This Entrepreneur Is Building a School Curriculum That Teaches Empathy With Math and Reading

BetterWorldEd.org Founder Abhi Nangia Sees Potential in Humanizing Education

  
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Devin: Abhi, what do you think of as your superpower?

Abhi: Devin, I have no idea... What is my superpower? Something I’ve heard often is actually the ability to have these kinds of open, hard, vulnerable conversations with people and see that turn into something meaningful for the other person and myself.

“Just because this person is wearing a hat that has the opposite message of what I believe doesn’t mean that we can’t have a meaningful conversation,” says Abhi Nangia, founder of BetterWorldEd.org. “As I learn about this person’s story, there’s a chance that I’ll start seeing this person differently.”

That philosophy, incorporating empathy and respect for another’s innate humanity, underlies Abhi’s vision for education. He believes you can teach math, reading, writing and science in a way that also guides students to appreciate people whose lives are different than their own.

The BetterWorldEd.org program is built around wordless videos introducing students to a person in a place or circumstance different from their own.

For instance, one video features Shantanu in India, who makes and sells chai tea. The wordless video provides an intimate look at his daily life, smiling, laughing, talking to customers and listening to music. It provides students with an opportunity to step into his world briefly.

Based on the video, written narratives then provide teachers and students with a structure for considering math and literacy lessons. Those lessons stick close to traditional lessons for teaching those concepts, but the context is profoundly refreshing.

Abhi saw a problem with conventional approaches to education. “Show me the experiences we’re having where kids are really learning to wonder about each other, to care about each other. Practicing that in school is really not happening at any kind of scale with any kind of depth,” he observed.

The videos are intended to help address that educational gap while keeping teachers and students on track with the fundamentals.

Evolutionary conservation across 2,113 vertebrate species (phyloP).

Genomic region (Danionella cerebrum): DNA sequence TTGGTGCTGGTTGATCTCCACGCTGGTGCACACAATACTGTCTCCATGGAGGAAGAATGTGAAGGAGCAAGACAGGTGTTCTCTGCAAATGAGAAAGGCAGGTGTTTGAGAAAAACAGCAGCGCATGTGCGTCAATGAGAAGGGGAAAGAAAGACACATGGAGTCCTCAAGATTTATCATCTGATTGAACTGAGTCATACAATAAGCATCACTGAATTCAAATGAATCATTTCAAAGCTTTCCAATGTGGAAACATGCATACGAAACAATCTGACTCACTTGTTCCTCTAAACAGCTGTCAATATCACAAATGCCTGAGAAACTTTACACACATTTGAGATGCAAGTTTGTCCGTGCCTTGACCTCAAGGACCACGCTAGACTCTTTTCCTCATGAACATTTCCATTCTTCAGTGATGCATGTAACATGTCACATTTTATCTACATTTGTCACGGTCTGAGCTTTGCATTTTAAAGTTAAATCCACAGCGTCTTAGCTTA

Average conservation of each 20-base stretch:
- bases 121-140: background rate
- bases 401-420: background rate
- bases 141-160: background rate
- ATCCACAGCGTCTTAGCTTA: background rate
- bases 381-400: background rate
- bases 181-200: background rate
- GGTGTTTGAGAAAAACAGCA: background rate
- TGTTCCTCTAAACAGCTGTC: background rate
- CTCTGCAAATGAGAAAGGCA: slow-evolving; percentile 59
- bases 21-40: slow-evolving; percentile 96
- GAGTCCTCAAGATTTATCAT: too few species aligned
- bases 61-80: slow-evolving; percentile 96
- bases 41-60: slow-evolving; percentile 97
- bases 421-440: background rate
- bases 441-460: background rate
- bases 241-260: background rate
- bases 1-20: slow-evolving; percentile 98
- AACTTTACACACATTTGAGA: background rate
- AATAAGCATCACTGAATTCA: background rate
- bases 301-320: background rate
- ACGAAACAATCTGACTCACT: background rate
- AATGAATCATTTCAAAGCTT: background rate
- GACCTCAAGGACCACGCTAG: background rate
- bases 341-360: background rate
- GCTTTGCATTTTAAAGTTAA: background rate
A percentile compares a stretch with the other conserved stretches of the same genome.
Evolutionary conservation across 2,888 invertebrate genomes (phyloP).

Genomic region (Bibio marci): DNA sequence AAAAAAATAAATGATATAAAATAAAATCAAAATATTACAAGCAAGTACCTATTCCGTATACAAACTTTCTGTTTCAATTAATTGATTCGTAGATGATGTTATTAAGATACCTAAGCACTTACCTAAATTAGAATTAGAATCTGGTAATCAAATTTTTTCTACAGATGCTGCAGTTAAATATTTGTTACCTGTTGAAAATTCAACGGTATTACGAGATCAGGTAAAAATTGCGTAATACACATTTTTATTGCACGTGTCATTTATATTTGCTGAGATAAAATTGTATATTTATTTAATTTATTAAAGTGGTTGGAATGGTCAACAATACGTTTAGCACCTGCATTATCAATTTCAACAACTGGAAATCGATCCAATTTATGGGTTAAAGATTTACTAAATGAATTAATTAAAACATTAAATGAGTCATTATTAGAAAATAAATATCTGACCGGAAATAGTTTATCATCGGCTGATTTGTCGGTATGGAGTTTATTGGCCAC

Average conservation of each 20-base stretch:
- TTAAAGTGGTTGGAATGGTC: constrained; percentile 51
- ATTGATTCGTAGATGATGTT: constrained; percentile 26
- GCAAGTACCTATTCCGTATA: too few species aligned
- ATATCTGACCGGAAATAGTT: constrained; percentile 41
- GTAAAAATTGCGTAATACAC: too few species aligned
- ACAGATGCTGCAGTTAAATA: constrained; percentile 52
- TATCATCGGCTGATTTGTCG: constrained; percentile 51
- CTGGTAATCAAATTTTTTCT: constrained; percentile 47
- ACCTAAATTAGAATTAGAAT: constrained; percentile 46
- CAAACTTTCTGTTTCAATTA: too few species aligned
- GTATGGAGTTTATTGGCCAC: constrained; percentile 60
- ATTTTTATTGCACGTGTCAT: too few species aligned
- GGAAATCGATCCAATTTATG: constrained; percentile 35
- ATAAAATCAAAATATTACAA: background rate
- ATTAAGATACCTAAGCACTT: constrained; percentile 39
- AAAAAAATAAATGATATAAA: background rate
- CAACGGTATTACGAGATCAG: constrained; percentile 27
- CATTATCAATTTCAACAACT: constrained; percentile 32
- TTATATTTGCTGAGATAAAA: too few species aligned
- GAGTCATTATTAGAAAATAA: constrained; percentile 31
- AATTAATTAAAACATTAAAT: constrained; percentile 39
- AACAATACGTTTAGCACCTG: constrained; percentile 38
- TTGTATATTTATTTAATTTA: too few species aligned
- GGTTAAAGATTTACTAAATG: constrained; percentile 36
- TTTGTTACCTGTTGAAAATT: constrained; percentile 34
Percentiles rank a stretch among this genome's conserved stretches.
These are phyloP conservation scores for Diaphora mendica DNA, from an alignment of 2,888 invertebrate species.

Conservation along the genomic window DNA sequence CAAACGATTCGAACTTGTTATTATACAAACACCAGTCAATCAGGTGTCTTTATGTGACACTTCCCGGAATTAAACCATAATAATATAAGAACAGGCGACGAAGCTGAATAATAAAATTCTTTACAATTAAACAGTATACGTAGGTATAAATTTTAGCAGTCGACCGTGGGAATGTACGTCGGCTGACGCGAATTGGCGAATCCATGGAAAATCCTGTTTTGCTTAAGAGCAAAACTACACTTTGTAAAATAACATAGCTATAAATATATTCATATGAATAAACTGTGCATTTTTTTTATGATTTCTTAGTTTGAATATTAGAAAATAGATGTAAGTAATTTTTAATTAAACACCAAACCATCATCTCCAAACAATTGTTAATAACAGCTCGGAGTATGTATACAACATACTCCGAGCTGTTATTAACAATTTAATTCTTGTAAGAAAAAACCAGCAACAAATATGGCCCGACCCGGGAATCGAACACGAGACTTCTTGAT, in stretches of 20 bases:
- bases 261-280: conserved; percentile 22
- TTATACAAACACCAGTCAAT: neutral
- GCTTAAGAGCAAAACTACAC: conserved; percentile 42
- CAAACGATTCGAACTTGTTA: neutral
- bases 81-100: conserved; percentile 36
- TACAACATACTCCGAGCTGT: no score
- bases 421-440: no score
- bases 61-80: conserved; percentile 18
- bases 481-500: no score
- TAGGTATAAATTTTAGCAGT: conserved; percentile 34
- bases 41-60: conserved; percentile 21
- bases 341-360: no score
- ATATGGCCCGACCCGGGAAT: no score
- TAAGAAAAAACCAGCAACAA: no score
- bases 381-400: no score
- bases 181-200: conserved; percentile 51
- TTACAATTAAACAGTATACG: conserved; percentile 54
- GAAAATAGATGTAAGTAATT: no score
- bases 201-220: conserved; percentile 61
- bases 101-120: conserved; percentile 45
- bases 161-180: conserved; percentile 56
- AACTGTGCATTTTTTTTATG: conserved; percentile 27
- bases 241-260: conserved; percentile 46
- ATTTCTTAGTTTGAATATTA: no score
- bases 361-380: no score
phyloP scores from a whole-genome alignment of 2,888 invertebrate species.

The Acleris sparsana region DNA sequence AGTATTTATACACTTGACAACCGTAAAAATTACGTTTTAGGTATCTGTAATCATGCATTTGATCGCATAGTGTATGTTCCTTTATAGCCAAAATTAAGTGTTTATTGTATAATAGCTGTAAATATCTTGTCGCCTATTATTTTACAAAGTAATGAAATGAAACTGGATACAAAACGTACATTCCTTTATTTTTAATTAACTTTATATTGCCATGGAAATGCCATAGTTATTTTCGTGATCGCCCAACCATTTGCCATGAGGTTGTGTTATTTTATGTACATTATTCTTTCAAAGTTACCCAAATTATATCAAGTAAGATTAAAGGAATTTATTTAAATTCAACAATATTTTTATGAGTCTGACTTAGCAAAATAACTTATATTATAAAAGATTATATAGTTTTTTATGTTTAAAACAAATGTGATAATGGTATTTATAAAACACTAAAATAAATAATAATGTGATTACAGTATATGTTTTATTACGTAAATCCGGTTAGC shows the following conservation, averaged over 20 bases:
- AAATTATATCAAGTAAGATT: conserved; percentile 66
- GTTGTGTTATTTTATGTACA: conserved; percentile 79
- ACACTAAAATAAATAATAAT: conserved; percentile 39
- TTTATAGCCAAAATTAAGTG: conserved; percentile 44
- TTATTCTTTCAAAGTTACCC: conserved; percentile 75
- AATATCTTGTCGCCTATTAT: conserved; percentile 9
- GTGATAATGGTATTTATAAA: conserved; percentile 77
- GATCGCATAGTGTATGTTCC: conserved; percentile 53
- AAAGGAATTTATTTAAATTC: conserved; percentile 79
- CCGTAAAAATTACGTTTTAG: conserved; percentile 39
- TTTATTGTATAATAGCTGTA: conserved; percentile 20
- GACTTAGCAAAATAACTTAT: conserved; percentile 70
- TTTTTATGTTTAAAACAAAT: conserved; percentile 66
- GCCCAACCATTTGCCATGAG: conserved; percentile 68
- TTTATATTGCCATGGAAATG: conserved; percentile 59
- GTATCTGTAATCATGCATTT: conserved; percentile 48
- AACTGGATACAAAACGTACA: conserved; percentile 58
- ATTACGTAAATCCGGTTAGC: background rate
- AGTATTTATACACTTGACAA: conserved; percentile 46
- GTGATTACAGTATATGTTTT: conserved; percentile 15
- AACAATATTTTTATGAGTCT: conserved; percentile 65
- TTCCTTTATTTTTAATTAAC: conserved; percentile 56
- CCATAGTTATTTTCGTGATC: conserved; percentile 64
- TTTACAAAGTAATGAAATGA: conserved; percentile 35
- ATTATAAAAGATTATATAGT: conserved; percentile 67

Abhi believes the shift can be genuinely transformational, helping students and ultimately humankind cope with climate change, social upheavals and global health. “If we want to have a shot at actually addressing all of these huge, massive systemic problems, it’s going to take everybody working together.”

Abhi’s superpower, reluctant as he is to acknowledge it, “the ability to have these kinds of open, hard, vulnerable conversations” is fundamental to his work.

How to Develop Authentic Communication As a Superpower

It isn’t hard to see how Abhi’s rare ability to build trust and rapport that gain him and his team access to people’s private lives is critical to BetterWorldEd.org’s success. “We make these stories about people all over the world, and we have video footage of people brushing their teeth, [or] praying in a situation where they’ve never let anybody into that room with them to pray,” he said.

At the same time, it appears that Abhi didn’t set out to develop this skill. Perhaps it grew out of his humility. As our conversation about his superpower concluded, at my invitation, he encouraged the audience to connect with him, adding this explanation:

And just to note on the superpower thing to remember, I feel like for me, I don't even know if it's a superpower, it's something I'm just trying to do better. And so for whoever is listening, if we do connect, I would love to work on it together, too. I'm no expert. I feel like I'm far from understanding how to do this really well. So I would appreciate people helping me figure this out better, too.

His open nature makes every day, every minute, a teachable moment for him.

He’s also learned that to help people reveal themselves authentically, he must be willing to do the same. And he regularly does. “Is it weird that I’m open to having a two-hour discussion with somebody I just met at a cafe about some of the hardest things going on in my life?”

His unusual willingness to share openly gives others license to respond similarly.

He and his team have learned to rely on this approach. One aspect that has become a formal part of their approach is to avoid any hint of ulterior motive. Their goal as a team is just to learn about a person. Abhi says, “We just live it.”

“We just have these conversations and dig into the things, and with each other and with the people we’re making stories about to the point that just naturally keeps growing. And it’s contagious.”

So, as you seek to build your authentic communication skills, remember that practice is essential. Abhi says, “The only way to cultivate this kind of superpower is to just keep doing it even when it’s uncomfortable.”

If you work at it, authentic communication could become a superpower that enables you to do more good in the world.

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